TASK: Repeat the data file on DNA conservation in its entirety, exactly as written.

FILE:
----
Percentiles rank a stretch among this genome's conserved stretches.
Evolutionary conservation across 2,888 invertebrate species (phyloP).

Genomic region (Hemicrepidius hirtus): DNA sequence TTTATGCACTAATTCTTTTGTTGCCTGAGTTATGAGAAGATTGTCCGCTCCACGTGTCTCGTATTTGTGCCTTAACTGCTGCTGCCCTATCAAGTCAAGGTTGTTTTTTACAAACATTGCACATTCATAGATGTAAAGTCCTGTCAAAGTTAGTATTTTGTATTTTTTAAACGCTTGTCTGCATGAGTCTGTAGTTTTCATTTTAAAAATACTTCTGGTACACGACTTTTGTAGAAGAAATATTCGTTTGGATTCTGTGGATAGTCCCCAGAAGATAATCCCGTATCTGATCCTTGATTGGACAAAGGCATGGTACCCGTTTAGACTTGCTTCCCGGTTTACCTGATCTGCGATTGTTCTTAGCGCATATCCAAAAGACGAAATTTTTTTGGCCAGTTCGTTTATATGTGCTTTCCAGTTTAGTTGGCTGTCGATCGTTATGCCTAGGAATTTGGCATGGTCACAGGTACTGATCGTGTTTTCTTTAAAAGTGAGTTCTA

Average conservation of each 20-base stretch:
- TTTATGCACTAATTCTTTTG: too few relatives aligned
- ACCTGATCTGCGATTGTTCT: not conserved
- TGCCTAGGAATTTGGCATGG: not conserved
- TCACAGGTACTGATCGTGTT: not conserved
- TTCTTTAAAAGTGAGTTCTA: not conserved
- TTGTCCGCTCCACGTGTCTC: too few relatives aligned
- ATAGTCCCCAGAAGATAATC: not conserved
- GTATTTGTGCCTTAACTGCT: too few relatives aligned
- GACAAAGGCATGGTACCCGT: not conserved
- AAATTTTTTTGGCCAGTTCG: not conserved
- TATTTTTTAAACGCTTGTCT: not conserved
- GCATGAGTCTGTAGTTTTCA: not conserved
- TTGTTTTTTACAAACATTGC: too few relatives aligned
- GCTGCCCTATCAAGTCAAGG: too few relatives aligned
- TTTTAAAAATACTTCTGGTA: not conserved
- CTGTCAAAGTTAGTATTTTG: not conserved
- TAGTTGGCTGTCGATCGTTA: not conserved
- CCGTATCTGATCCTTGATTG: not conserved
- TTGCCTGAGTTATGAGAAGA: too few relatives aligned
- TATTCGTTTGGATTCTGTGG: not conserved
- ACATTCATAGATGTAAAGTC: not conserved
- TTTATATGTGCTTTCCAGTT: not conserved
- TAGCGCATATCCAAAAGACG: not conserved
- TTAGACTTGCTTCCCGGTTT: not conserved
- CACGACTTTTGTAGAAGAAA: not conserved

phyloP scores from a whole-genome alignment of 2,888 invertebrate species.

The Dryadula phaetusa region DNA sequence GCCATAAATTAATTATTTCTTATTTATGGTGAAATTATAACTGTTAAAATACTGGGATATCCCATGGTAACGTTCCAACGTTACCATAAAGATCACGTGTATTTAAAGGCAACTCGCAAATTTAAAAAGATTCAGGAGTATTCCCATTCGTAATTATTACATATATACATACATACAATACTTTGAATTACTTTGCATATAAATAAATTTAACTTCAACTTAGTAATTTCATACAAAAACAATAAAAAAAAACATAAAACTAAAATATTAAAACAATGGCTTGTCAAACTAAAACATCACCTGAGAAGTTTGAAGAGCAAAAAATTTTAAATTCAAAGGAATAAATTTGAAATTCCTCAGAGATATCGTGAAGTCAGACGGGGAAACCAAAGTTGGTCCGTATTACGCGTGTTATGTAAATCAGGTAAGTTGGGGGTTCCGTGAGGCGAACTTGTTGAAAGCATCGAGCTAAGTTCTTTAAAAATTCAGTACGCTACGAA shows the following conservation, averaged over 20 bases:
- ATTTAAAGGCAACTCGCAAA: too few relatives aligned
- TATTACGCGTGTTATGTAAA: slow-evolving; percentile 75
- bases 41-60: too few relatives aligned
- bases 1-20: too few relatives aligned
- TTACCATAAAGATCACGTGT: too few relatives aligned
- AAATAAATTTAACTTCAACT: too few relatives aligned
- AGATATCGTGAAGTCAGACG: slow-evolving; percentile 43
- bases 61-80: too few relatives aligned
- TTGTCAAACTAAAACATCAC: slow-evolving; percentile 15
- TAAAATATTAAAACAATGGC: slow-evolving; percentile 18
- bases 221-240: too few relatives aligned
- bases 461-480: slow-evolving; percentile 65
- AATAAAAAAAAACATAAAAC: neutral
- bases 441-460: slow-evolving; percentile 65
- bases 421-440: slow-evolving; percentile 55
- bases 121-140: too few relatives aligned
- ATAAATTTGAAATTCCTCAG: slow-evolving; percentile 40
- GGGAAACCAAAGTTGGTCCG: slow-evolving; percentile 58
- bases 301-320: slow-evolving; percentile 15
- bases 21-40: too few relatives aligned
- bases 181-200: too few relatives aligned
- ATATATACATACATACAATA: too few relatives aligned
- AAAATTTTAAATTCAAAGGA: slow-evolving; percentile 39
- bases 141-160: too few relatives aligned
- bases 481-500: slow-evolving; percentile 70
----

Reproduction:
Percentiles rank a stretch among this genome's conserved stretches.
Evolutionary conservation across 2,888 invertebrate species (phyloP).

Genomic region (Hemicrepidius hirtus): DNA sequence TTTATGCACTAATTCTTTTGTTGCCTGAGTTATGAGAAGATTGTCCGCTCCACGTGTCTCGTATTTGTGCCTTAACTGCTGCTGCCCTATCAAGTCAAGGTTGTTTTTTACAAACATTGCACATTCATAGATGTAAAGTCCTGTCAAAGTTAGTATTTTGTATTTTTTAAACGCTTGTCTGCATGAGTCTGTAGTTTTCATTTTAAAAATACTTCTGGTACACGACTTTTGTAGAAGAAATATTCGTTTGGATTCTGTGGATAGTCCCCAGAAGATAATCCCGTATCTGATCCTTGATTGGACAAAGGCATGGTACCCGTTTAGACTTGCTTCCCGGTTTACCTGATCTGCGATTGTTCTTAGCGCATATCCAAAAGACGAAATTTTTTTGGCCAGTTCGTTTATATGTGCTTTCCAGTTTAGTTGGCTGTCGATCGTTATGCCTAGGAATTTGGCATGGTCACAGGTACTGATCGTGTTTTCTTTAAAAGTGAGTTCTA

Average conservation of each 20-base stretch:
- TTTATGCACTAATTCTTTTG: too few relatives aligned
- ACCTGATCTGCGATTGTTCT: not conserved
- TGCCTAGGAATTTGGCATGG: not conserved
- TCACAGGTACTGATCGTGTT: not conserved
- TTCTTTAAAAGTGAGTTCTA: not conserved
- TTGTCCGCTCCACGTGTCTC: too few relatives aligned
- ATAGTCCCCAGAAGATAATC: not conserved
- GTATTTGTGCCTTAACTGCT: too few relatives aligned
- GACAAAGGCATGGTACCCGT: not conserved
- AAATTTTTTTGGCCAGTTCG: not conserved
- TATTTTTTAAACGCTTGTCT: not conserved
- GCATGAGTCTGTAGTTTTCA: not conserved
- TTGTTTTTTACAAACATTGC: too few relatives aligned
- GCTGCCCTATCAAGTCAAGG: too few relatives aligned
- TTTTAAAAATACTTCTGGTA: not conserved
- CTGTCAAAGTTAGTATTTTG: not conserved
- TAGTTGGCTGTCGATCGTTA: not conserved
- CCGTATCTGATCCTTGATTG: not conserved
- TTGCCTGAGTTATGAGAAGA: too few relatives aligned
- TATTCGTTTGGATTCTGTGG: not conserved
- ACATTCATAGATGTAAAGTC: not conserved
- TTTATATGTGCTTTCCAGTT: not conserved
- TAGCGCATATCCAAAAGACG: not conserved
- TTAGACTTGCTTCCCGGTTT: not conserved
- CACGACTTTTGTAGAAGAAA: not conserved

phyloP scores from a whole-genome alignment of 2,888 invertebrate species.

The Dryadula phaetusa region DNA sequence GCCATAAATTAATTATTTCTTATTTATGGTGAAATTATAACTGTTAAAATACTGGGATATCCCATGGTAACGTTCCAACGTTACCATAAAGATCACGTGTATTTAAAGGCAACTCGCAAATTTAAAAAGATTCAGGAGTATTCCCATTCGTAATTATTACATATATACATACATACAATACTTTGAATTACTTTGCATATAAATAAATTTAACTTCAACTTAGTAATTTCATACAAAAACAATAAAAAAAAACATAAAACTAAAATATTAAAACAATGGCTTGTCAAACTAAAACATCACCTGAGAAGTTTGAAGAGCAAAAAATTTTAAATTCAAAGGAATAAATTTGAAATTCCTCAGAGATATCGTGAAGTCAGACGGGGAAACCAAAGTTGGTCCGTATTACGCGTGTTATGTAAATCAGGTAAGTTGGGGGTTCCGTGAGGCGAACTTGTTGAAAGCATCGAGCTAAGTTCTTTAAAAATTCAGTACGCTACGAA shows the following conservation, averaged over 20 bases:
- ATTTAAAGGCAACTCGCAAA: too few relatives aligned
- TATTACGCGTGTTATGTAAA: slow-evolving; percentile 75
- bases 41-60: too few relatives aligned
- bases 1-20: too few relatives aligned
- TTACCATAAAGATCACGTGT: too few relatives aligned
- AAATAAATTTAACTTCAACT: too few relatives aligned
- AGATATCGTGAAGTCAGACG: slow-evolving; percentile 43
- bases 61-80: too few relatives aligned
- TTGTCAAACTAAAACATCAC: slow-evolving; percentile 15
- TAAAATATTAAAACAATGGC: slow-evolving; percentile 18
- bases 221-240: too few relatives aligned
- bases 461-480: slow-evolving; percentile 65
- AATAAAAAAAAACATAAAAC: neutral
- bases 441-460: slow-evolving; percentile 65
- bases 421-440: slow-evolving; percentile 55
- bases 121-140: too few relatives aligned
- ATAAATTTGAAATTCCTCAG: slow-evolving; percentile 40
- GGGAAACCAAAGTTGGTCCG: slow-evolving; percentile 58
- bases 301-320: slow-evolving; percentile 15
- bases 21-40: too few relatives aligned
- bases 181-200: too few relatives aligned
- ATATATACATACATACAATA: too few relatives aligned
- AAAATTTTAAATTCAAAGGA: slow-evolving; percentile 39
- bases 141-160: too few relatives aligned
- bases 481-500: slow-evolving; percentile 70